Could we see a multifaceted tax sting on the gig economy?

Businesses engaged in the gig economy will be watching events over the coming months with a little trepidation. The publishing of the findings of Matthew Taylor’s review of modern day work practices this summer will provide insights into the way in which worker’s rights to pensions, annual leave and sick pay is likely to move. In addition, there is the scheduled hearing in September of Uber’s appeal of last year’s ruling granting worker rights to its drivers.

The recommendations from the Taylor review together with the decision on the appeal by Uber may lead to calls for HMRC to consider the taxation aspects of changes in employment status.

‘The most obvious of these is the area of self-employment or employment in relation to those engaged by companies who operate in the gig economy,’commented Graham Farquhar employer solution partner in RSM.

‘Currently those with worker status have been treated as self-employed for tax purposes, but if this was to change and they were to be regarded as employees by HMRC, then the companies would end up paying an additional 13.8 per cent in employers national insurance contributions (NIC).'

‘Recent reports from the House of Commons have said that it should be the employer who determines whether the individual is employed or self-employed. It will be incumbent on the employer to ensure that they make the correct decision or they could end up being responsible for the tax under PAYE as well as employers NIC,’ said Farquhar.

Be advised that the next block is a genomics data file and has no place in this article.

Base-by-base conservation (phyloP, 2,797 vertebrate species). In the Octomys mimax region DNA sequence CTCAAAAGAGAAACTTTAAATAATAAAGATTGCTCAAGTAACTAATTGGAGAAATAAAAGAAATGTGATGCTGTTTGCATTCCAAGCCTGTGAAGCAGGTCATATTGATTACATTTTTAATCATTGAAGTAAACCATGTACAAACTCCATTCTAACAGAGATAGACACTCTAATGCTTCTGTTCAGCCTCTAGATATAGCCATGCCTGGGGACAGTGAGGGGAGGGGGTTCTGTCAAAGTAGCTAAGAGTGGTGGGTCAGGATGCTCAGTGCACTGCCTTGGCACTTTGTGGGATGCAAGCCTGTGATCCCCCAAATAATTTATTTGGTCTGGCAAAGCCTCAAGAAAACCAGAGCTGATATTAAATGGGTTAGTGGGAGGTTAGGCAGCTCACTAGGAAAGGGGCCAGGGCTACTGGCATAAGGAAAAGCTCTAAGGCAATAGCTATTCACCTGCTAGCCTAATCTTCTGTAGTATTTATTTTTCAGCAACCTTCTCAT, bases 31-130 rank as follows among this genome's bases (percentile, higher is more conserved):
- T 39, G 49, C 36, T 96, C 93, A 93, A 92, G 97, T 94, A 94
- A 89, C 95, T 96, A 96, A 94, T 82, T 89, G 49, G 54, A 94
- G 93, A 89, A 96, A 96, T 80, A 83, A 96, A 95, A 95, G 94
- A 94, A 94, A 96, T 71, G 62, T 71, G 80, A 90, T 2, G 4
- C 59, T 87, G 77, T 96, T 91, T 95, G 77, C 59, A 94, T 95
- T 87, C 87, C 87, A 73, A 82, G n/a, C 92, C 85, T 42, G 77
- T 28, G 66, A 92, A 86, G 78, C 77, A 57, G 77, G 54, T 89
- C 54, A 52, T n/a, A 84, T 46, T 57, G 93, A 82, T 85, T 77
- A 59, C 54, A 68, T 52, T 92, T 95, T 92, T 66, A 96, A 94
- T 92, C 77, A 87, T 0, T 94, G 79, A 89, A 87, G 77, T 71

But employment taxes are not the only area where HMRC may have an interest. David Wilson, VAT director in RSM, commented:

‘If we thought the direct tax and NIC issues in business models like Uber’s are complex, the VAT consequences for Uber, its drivers, and its customers - and indeed similar business models - take complex to a whole new level.’ 

‘The primary reason that VAT is not charged on Uber taxi fares is that, for VAT purposes, the supply has, to date, been seen as a supply by the self-employed tax drivers, the majority of whom trade below the UK’s VAT registration threshold, currently at £85,000. Under the current UK business model, Uber therefore merely acts in an agency or intermediary capacity and as such, VAT has not been an issue.’

‘However where the business or employer is considered the principal in the supply chain, the consideration paid by end customers would greatly exceed the VAT registration threshold, exposing all such businesses to a VAT bill for its supplies.’

Wilson also pointed out that if workers were to be regarded as employees for PAYE and NIC purposes, any retrospective application would undoubtedly result in backdated corporation tax computations by the employers.’

Farquhar concludes ‘When Philip Hammond's proposed ‘tax raid on the gig economy’ was labelled potentially devastating, perhaps a more pertinent description would have been multifarious.’